The Greatest Women Rugby Players of All-Time

This is really something I should have done to coincide with the recent women’s World Cup but better late than never so here goes.
As with many team sports it can be difficult to assess who is the best individual player. I won’t be giving a definitive verdict on who is the best woman to have played the game but here are a few thoughts on who could be considered.

For some of the players who are now retired a good starting point is to look at the World Rugby Hall of Fame.

The first women to be inducted were these six players in 2014 with my brief notes on their achievements.

Nathalie Amiel (France) – 56 caps between 1986 and 2002

Gill Burns (England) – 73 caps from 1988 to 2002. Won the World Cup with England in 1994. Captain of England from 1994 to 1999 and the World Women’s XV in 2003.

Patty Jervey (USA) – 40 caps and 178 points between 1989 and 2006. World Cup winner in 1991.

Carol Isherwood (England) – Eight appearances for Great Britain and seven for England between 1986 and 1992. Captain of GB and England.

Anna Richards (New Zealand) – when she retired the most capped player for the Black Ferns with 49 and was their record points scorer with 89. She was in four World Cup winning squads between 1998 and 2010.

Farah Palmer (New Zealand) – captain of the World Cup winning Black Ferns in 1998, 2002, and 2006. Played 35 times for them between 1996 and 2006, scoring 25 points.  World player of the year in 2005.

Farah Palmer and Anna Richards are pictured in the foreground here

The two female players subsequently admitted to the Hall of Fame have been:

Heather Moyse (Canada) – leading try scorer at the 2006 and 2010 World Cups.  In 2010 she was also top points scorer.

Maggie Alphonsi (England) – flanker for the England team which won the World Cup in 2014 and reached the final in 2010.  She was the first woman to win the Rugby Writers Award for the outstanding player in the world. World player of the year in 2006.

For players from a more recent vintage these names can be mentioned as some of the best.  Separate awards for the best Sevens player have been made since 2014.

Other women who have won the World Player of the Year are:

2001 Shelley Rae (England)

2002  Monique Hirovanaa (New Zealand)

2004 Donna Kennedy (Scotland) The world record caps holder in the women’s game with 115 between 1993 and 2010 for Scotland in the back-row.

2009 Debby Hodgkinson (Australia)

2010 Carla Hohepa (New Zealand) – leading try scorer in the World Cup

2013 Kayla McAlister (New Zealand Sevens player)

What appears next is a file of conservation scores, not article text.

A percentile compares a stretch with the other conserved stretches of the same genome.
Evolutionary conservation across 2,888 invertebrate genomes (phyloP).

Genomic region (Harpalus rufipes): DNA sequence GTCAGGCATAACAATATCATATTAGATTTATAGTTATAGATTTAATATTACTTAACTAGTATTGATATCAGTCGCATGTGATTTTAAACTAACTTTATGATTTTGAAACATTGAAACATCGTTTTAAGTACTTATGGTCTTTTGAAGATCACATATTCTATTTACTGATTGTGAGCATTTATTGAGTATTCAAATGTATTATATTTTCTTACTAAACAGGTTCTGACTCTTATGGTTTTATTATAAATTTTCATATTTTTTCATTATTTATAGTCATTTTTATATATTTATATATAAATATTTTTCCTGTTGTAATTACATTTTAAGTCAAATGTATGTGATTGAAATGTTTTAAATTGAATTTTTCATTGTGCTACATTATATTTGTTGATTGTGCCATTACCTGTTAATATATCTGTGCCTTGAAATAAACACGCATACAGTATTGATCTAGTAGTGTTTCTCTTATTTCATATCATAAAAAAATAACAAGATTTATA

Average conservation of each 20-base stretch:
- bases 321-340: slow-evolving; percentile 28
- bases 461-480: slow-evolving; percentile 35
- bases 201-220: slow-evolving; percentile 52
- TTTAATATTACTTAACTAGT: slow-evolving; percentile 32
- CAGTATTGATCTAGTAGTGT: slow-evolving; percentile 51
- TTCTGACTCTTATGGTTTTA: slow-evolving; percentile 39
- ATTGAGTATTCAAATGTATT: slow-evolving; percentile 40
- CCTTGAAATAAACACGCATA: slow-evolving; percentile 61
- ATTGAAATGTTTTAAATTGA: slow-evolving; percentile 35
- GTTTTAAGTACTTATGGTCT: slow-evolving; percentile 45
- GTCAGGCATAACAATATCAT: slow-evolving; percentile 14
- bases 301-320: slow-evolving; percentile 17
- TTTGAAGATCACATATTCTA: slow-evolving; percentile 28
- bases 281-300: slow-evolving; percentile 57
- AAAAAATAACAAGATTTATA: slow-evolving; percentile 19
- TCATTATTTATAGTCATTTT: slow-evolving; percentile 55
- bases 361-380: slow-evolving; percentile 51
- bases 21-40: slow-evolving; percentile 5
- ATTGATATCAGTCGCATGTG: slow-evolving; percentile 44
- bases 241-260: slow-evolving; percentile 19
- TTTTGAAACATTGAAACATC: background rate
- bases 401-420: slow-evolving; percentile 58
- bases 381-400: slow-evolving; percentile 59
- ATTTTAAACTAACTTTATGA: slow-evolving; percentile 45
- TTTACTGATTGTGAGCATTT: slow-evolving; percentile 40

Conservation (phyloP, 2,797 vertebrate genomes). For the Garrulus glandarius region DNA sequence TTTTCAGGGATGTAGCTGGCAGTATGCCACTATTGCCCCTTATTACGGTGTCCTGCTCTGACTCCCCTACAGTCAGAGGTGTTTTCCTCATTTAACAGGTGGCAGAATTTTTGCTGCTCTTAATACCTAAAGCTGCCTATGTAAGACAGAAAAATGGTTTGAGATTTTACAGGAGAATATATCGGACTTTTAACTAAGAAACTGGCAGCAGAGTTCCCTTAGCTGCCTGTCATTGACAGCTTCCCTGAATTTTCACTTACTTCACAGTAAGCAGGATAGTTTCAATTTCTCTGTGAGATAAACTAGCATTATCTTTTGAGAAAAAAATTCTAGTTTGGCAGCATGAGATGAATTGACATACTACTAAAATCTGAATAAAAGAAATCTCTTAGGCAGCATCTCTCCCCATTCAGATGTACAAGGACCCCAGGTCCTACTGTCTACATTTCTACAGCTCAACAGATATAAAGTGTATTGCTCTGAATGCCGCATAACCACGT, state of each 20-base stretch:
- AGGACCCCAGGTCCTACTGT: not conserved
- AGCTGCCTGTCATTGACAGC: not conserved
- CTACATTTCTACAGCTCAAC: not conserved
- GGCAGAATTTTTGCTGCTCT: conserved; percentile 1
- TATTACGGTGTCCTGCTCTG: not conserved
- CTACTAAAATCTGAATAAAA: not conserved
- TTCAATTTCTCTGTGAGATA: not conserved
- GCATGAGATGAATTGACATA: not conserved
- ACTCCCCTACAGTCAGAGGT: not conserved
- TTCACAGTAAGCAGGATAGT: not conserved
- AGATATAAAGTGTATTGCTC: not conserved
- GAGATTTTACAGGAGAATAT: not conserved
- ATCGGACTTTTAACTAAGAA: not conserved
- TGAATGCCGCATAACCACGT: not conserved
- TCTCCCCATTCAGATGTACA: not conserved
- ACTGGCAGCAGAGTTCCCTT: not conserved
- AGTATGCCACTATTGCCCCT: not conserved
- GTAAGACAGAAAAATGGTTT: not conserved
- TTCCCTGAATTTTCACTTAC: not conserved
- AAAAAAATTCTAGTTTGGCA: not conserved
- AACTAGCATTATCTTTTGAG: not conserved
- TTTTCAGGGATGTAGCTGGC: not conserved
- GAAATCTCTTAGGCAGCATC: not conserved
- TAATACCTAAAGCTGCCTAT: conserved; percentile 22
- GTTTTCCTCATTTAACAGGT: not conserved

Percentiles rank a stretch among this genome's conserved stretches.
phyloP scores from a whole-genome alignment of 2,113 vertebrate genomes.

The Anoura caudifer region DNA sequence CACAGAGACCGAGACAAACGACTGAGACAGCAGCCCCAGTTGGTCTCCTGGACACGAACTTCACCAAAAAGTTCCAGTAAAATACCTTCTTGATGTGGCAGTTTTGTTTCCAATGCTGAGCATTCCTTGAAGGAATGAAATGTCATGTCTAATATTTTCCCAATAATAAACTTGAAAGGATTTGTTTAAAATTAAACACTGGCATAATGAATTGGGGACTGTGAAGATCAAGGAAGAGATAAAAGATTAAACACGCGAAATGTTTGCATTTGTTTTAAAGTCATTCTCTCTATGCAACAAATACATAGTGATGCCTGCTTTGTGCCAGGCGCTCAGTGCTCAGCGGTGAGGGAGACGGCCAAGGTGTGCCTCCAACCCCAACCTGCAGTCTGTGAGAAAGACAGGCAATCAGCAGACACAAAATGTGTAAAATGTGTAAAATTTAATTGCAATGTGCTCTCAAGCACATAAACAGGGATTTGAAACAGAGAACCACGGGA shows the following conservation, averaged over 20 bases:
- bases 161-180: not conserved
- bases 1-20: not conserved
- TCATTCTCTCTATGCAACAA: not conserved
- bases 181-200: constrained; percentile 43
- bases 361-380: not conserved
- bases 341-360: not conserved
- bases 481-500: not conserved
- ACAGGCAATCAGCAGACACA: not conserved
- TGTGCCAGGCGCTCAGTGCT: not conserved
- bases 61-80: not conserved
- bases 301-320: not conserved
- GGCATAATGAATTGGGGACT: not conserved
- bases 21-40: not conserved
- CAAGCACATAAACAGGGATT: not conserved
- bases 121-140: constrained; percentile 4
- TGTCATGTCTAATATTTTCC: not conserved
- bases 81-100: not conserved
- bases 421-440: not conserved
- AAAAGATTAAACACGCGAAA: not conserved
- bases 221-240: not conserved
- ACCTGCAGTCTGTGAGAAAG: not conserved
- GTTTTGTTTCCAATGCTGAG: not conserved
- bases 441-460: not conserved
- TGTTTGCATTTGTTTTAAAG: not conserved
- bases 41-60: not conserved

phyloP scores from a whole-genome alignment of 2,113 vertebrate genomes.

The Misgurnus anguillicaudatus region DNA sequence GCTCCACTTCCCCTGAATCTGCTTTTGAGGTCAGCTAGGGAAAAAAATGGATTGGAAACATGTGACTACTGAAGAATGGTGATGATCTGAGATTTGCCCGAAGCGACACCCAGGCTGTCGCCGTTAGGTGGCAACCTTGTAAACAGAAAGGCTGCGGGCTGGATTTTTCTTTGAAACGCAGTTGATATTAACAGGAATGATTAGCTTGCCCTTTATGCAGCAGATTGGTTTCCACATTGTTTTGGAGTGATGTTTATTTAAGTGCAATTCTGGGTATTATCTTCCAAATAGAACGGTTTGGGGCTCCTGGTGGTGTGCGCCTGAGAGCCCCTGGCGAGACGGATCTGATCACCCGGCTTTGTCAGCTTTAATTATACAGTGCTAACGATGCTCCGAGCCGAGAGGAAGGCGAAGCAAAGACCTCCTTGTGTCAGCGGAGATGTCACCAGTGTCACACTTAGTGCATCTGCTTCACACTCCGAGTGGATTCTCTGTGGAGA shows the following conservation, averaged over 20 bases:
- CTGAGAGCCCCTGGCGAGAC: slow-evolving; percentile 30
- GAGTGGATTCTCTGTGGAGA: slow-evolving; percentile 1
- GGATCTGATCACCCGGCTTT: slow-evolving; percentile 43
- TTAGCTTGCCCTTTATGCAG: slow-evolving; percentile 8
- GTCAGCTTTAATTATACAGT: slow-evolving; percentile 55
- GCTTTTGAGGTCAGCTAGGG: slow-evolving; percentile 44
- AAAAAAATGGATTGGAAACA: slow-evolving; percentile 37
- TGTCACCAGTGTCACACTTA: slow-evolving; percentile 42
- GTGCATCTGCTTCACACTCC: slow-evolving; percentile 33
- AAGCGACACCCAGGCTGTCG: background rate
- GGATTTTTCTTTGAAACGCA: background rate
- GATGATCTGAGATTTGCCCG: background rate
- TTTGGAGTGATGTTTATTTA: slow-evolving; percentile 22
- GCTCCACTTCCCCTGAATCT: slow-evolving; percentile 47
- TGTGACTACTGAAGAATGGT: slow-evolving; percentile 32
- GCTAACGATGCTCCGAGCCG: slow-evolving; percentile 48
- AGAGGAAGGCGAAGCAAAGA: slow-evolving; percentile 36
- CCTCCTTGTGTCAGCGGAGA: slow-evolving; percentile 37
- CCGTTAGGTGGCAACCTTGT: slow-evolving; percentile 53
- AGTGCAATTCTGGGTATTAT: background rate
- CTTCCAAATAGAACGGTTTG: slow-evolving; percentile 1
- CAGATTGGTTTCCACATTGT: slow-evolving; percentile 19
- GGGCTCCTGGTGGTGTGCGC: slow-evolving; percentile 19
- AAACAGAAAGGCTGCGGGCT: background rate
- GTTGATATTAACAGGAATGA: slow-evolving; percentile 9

2014 Magali Harvey (Canada) , Emilee Cherry (Australia Sevens.  Top try and points scorer in the World Sevens Series)

2015 Kendra Cocksedge (New Zealand – top points scorer in World Series), Portia Woodman (New Zealand Sevens)

2016 Sarah Hunter (England – captain),  Charlotte Caslick (Australia Sevens – Olympic gold medal winning team)

 

Looking at some of the record holders for internationals among the top nations gives some more great players.

Fiao’o Faamausili is the first New Zealand player to win fifty caps and has captained her country since 2012.  She has been part of three World Cup winning squads.

Kendra Cocksedge has scored more than 130 points for New Zealand and 63 at the 2017 World Cup.  Portia Woodman was the leading scorer at the World Cup with 65.

Rochelle “Rocky” Clark of England is the most capped player in the history of the women’s game with over 130 caps.  She was in the World Cup winning team in 2014 and has scored over 100 points for her country in a fifteen year international career.

Katy McLean has scored more than 400 points for England and played over ninety times.

Her English record points total was overtaken by Emily Scarratt at the 2017 World Cup.

Emily Scarratt

As I said it is hard to choose but if pushed I would go for Anna Richards for winning so much and setting records that have only been eclipsed since more regular internationals have been played.

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The History of Sport 1912: Stockholm Olympics – Jim Thorpe’s double, Kolehmainen’s treble, Swahn wins gold aged 64

Some of the notable events in sport in 1912

In baseball Boston Red Sox open the new Fenway Park with a 7–6 11-inning win over New York Yankees before 27,000

A triangular Test cricket tournament is played in England between England, Australia and South Africa. England wins with Australia second.

John Ball wins his eighth Amateur golf title.

Billy Papke (USA) wins the world middleweight boxing title for the fourth time.  Britain’s Sid Smith wins the first world flyweight title but loses it later in the year to countryman Bill Cadbury.

The All-England Women’s Lacrosse Association is formed.

Frank Wootton wins his fourth successive British flat jockeys title.

The first British gliding club, the Amberley Aviation Society is founded in Arundel.

The first slot-car racing, Lionel Racing Automobiles (electric), takes place in the USA.

The International Amateur Wrestling Federation is formed.

World Pairs Figure Skating Champions are Phyllis Johnson and James H. Johnson for the second time.